7. #27
    Senior Member JaneV2.0's Avatar
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    Quote Originally Posted by Tybee View Post
    Good point, Catherine, about a different aesthetic, and travel as having very high importance. You're right about already having a household established, too.
    I think I am going to concentrate on amassing jewelry to leave my dil and granddaughter. No one ever complained about inheriting jewelry, and it's fun to wear it in the mean time. Very small and portable. I was thinking about Old Indian Pawn bracelets as my next interest.
    Along with antiques, we had a lot of old pawn pieces, too. Some of it reposes in my safe deposit box.

  8. #28
    Senior Member iris lilies's Avatar
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    Quote Originally Posted by Geila View Post
    We have an auction house nearby that holds sales every two weeks. They often have really beautiful things in excellent condition that doesn't sell. E.g. a beautiful wood table with 6 lovely chairs didn't get any takers even at $30. And LOTS of beautiful china with hundreds of pieces that nobody wants. Such a shame. I've gotten some wonderful wooden furniture there, well made and in excellent condition.

    But I've also bought stuff at Ikea because it serves a very specific function and space and is light and easy to move.

    Currently, I'm in the market for a round pedestal table for my very small dining nook. I'd like to buy something at the auction house before they go out of business (!) but the sets are just too big. I'm thinking of going with the Ikea Docksta instead: http://www.ikea.com/us/en/catalog/products/40063632/ and I can buy some beautiful chairs at auction for it. I haven't seen any pedestals at the auction house, though I don't go very often.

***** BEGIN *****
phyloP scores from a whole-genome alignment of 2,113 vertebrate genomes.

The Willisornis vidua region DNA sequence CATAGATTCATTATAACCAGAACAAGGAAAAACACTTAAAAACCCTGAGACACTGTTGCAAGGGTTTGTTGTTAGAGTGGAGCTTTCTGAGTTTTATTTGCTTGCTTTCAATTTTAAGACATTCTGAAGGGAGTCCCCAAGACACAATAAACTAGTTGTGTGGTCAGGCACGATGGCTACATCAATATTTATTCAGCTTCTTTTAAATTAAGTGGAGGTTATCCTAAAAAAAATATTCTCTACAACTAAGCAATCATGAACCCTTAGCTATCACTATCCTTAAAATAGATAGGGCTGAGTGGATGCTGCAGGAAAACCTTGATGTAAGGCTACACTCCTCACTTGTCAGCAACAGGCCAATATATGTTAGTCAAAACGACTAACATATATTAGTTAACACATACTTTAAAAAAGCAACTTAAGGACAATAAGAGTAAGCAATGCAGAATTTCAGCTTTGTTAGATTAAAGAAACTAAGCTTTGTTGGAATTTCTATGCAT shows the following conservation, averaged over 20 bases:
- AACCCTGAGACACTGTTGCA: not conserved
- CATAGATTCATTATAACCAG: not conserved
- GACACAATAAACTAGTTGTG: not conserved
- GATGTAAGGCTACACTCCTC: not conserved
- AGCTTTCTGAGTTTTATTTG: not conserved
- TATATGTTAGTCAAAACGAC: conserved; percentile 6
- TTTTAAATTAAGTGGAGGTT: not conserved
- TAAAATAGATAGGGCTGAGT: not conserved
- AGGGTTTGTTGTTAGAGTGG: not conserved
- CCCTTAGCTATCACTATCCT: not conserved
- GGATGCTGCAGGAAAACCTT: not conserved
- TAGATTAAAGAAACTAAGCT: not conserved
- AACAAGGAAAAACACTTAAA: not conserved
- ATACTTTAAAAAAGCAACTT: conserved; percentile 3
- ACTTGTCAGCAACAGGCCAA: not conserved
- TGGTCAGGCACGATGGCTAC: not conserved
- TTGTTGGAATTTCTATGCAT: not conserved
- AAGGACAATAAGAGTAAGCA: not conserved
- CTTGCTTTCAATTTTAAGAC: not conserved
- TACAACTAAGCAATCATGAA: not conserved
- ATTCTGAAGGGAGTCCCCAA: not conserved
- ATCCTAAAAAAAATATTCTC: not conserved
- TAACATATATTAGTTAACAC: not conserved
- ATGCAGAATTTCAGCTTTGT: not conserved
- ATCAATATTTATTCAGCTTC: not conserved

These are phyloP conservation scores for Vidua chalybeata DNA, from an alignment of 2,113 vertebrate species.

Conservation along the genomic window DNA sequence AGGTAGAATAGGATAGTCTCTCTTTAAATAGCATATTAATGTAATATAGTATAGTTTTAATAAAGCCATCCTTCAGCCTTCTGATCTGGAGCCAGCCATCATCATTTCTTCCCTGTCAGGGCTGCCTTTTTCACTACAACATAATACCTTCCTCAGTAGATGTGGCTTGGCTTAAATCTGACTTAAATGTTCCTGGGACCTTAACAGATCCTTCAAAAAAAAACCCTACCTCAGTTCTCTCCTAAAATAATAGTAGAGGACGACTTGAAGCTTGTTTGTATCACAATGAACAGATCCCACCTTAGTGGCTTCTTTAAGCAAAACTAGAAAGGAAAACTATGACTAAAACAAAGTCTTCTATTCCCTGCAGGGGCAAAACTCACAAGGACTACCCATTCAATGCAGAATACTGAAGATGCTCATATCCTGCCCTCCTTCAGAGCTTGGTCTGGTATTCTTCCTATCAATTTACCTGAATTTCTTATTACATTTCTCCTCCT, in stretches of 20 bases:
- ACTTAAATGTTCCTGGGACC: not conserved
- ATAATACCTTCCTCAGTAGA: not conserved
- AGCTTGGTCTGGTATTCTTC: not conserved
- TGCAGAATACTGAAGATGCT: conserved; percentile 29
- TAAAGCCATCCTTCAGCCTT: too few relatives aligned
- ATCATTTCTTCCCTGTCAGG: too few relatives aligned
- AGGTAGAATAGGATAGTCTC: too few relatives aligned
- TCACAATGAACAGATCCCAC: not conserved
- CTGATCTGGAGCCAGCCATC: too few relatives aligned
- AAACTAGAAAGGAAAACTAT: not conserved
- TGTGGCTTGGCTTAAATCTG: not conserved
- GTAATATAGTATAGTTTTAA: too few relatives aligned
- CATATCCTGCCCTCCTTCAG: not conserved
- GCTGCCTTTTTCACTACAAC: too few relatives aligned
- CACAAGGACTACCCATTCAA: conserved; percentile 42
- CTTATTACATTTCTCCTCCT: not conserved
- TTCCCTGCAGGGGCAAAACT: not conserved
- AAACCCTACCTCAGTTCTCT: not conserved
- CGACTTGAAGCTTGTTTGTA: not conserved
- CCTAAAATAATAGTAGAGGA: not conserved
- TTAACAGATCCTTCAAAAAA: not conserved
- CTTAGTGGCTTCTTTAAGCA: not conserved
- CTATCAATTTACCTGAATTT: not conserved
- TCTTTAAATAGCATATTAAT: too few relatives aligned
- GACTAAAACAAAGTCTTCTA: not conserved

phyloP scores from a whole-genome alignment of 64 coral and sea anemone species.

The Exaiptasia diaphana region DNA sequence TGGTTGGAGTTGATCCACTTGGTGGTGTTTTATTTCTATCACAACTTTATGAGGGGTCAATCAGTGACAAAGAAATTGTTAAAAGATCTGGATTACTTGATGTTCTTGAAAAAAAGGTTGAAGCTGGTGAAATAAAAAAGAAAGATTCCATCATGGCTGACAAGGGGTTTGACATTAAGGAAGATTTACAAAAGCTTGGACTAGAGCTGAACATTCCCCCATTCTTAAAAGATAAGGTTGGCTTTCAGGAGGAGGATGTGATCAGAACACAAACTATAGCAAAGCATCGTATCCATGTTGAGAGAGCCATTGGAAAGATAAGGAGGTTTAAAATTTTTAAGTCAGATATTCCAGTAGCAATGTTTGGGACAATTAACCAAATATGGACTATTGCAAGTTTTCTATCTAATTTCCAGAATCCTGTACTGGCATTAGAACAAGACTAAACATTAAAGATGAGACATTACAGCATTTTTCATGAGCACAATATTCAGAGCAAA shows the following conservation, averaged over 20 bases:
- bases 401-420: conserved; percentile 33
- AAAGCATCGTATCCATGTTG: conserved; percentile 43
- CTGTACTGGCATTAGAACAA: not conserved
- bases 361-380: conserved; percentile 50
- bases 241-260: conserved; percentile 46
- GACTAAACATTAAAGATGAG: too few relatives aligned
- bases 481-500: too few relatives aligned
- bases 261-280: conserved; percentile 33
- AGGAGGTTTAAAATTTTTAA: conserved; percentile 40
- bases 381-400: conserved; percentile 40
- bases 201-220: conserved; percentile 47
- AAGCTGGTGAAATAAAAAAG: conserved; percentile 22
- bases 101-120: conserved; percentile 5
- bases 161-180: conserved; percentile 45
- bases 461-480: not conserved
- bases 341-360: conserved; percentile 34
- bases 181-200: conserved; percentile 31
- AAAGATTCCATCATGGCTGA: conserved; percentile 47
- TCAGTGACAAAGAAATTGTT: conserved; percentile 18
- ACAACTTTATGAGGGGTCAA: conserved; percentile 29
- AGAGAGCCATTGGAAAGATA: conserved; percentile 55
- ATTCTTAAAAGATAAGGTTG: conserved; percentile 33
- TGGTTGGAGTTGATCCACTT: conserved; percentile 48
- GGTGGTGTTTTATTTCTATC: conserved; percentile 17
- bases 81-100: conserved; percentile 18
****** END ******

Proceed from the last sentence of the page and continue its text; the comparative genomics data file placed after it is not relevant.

We had a large Ethan Allen dresser and just took it to Goodwill and let them sell it. It was big, heavy, ornate and dark. I didn't like it. I think it was from the 80's. I do like the pieces from the 50's (I think?), they are the ones with very clean lines and simple design in lightweight wood. The color is usually brown but I just strip it and paint it a pretty light color.
    Please consider buying a old round pedestal table, an antique. Save it feom the landfill! And then buy chairs separately, perhaps modern ones.

    I am not sure what "too big" means but you can find 100 year old tables that are 40"ish in diameter that are beautiful.

    I love my civil war era table so much, I get veeklempt when I think about it. It is, at its basic layput, about 42" in diameter, and then it has many leaves that expand it out to seat 10 people. It has a beautiful skirt that prevents very tall people from sitting comfortably because it was made for small mid-Vctorian people, but DH and I are short, so that is ok.

  9. #29
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    when we were young and our kitchen was small all the round oak dr tables were too big. Then we found a bar table that was perfect. It was round, oak etc but just smaller in size.

  10. #30
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    I mix my 1927 oak table with my 3 dollar plastic school chairs, which I spraypainted gloss white, which now look kind of like this:


    So you can certainly mix these elements very handily, but I too would go for the oak 20's pedestal table, which are lovely.

    Okay, I just looked up the docsta materials, which are as follows:
    Table top: Fiberboard, Acrylic paint
    Leg: Reinforced polyamide
    Mounting plate/ Inside leg: Steel, Pigmented epoxy/polyester powder coating

    So I think recycling a 20's table--you can paint it white--might be the environmental winner? Only problem is it is heavy!!!!!